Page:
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When the disabilities due to different clinical diagnoses were compared as per the IDEAS global scores, dementia showed the highest disability with a mean IDEAS global score of 16.67±1.15, which was statistically very highly significant with P<0.001.

99.4% of the disabled in rural areas had not availed any benefits other than disability pension, which was statistically very highly significant (χ2 =151.73; P <0.001). 62% of urban disabled were already residing in rehabilitation centers/custodial care centers. 47.6% of persons with a disability of more than 70% were not availing any benefits other than the disability pension, which is statistically very highly significant with χ2 =16.311 and P<0.001.

Again, the graph for 2007 shows a statistically very highly significant increase in the number of certificates (P<0.001).


   Discussion Top


Tracking the trends of utilization of the social welfare schemes for the mentally disabled gives the anchor points based on which we can replot our planning and resources for more effective utilization of the benefits by the target population. In this regard, the present study has brought into light several points which require attention and more research.

The statistically highly significant increase in the number of disability certifications in 2007 was probably due to the nine disability assessment camps organized. The increase in number corresponds to the camp dates during August-November. The dip in the number of certificates corresponds to the annual vacation during April. This understanding has implications toward planning of such camps and suggests a need for ongoing camps/referrals, rather than just being concentrated in certain months or in a certain year.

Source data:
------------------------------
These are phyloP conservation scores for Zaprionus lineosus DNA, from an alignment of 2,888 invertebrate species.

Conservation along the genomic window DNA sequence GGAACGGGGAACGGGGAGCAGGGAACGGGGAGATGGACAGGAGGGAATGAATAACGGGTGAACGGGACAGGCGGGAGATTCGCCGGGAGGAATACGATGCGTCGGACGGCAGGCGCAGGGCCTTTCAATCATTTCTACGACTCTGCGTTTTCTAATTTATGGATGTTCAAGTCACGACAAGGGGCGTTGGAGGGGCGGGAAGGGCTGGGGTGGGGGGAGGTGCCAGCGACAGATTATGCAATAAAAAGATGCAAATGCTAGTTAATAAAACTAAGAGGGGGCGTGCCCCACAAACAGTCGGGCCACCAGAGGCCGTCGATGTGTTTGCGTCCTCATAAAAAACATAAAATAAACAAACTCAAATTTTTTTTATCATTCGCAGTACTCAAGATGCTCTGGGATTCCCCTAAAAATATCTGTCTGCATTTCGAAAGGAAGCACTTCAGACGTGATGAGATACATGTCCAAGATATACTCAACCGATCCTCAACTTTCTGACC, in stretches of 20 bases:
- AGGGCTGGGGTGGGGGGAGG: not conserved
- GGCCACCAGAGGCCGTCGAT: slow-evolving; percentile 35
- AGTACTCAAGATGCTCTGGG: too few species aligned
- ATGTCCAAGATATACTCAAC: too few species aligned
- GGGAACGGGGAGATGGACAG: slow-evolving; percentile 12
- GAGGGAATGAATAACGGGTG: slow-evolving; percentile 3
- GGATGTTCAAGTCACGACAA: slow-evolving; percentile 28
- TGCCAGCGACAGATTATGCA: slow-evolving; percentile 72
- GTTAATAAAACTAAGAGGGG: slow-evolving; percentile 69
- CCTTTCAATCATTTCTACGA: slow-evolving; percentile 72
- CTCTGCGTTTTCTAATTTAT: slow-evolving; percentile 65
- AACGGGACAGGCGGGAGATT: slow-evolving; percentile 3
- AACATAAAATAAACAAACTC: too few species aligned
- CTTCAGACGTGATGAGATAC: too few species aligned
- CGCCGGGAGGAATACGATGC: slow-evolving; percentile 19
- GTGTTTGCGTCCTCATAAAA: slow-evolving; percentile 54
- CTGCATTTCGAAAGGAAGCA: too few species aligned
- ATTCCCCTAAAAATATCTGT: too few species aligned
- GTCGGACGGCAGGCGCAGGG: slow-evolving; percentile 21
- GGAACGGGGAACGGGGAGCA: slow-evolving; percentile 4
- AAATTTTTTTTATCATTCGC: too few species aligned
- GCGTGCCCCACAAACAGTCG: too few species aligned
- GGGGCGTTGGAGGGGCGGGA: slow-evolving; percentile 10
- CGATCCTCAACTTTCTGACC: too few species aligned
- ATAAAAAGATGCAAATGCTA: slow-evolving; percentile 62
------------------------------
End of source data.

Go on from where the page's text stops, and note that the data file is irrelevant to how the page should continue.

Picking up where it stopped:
Earlier, disability among mentally retarded was calculated as the difference between 100 and IQ. However, the IDEAS schedule gives a much clearer method involving reading off from a tabular column. The current study shows that the IQ correlates negatively and in a very highly significant way with the disability percentage. This indicates the validity of the current disability percentage method as per IDEAS.

6.8% of the urban retarded, being confined to rehabilitation/custodial care centers, might be confounded by the fact that most of these centers are located in the city limits.

In the current study, among mental illnesses, schizophrenia accounted for majority of disability certifications and dementia was found to be the most disabling. However, the small sample size for dementia indicates the need for further research to be undertaken with a larger sample size.

Large numbers of the mentally disabled, especially from the rural areas, have not approached for any government benefits other than the disability pension. Earlier studies [13],[14] have indicated the difficulty in getting disability certificates and also mentioned the poor awareness about the PWD Act. The current study also confirms poor awareness about the disability benefits and underlines the need for such awareness at all levels, from school teachers to parents/custodians of the disabled, to the organizers of Disability Camps. An exclusive education and awareness counter at Disability Camps would aid in spreading awareness in the peripheral outreach areas. This can be used in conjunction with other awareness programs like street plays, educating teachers, mass media, etc.